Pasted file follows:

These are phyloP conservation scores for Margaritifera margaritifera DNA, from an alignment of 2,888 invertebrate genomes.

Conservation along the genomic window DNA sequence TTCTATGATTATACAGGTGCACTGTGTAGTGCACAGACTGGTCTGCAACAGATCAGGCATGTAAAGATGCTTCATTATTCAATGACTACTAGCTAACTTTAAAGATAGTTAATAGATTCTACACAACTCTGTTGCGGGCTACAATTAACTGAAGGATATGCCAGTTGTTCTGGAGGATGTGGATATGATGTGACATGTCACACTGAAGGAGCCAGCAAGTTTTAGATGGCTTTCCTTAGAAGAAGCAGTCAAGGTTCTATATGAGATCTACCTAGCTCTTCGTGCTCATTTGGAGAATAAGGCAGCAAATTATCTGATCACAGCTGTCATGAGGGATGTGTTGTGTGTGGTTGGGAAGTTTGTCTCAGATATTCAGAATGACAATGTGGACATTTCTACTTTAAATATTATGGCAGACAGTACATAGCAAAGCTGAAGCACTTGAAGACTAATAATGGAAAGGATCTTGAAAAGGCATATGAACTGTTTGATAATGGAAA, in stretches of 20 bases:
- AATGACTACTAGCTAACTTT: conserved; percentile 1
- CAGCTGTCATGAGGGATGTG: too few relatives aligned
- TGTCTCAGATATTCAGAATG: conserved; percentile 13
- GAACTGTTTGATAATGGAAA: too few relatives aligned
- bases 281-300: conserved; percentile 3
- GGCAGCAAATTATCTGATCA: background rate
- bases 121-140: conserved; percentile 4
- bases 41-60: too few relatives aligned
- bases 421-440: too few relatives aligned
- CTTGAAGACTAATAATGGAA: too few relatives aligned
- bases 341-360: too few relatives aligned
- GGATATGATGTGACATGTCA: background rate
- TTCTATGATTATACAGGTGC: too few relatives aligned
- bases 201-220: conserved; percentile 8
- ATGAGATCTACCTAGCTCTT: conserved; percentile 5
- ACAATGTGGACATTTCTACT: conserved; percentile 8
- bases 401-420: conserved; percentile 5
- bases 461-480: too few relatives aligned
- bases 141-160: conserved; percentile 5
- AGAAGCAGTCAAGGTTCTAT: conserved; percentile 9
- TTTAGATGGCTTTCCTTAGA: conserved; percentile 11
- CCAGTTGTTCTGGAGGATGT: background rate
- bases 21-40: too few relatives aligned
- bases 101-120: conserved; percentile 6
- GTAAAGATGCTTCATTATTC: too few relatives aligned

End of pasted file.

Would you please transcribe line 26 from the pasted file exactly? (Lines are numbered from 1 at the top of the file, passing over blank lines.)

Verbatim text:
- bases 101-120: conserved; percentile 6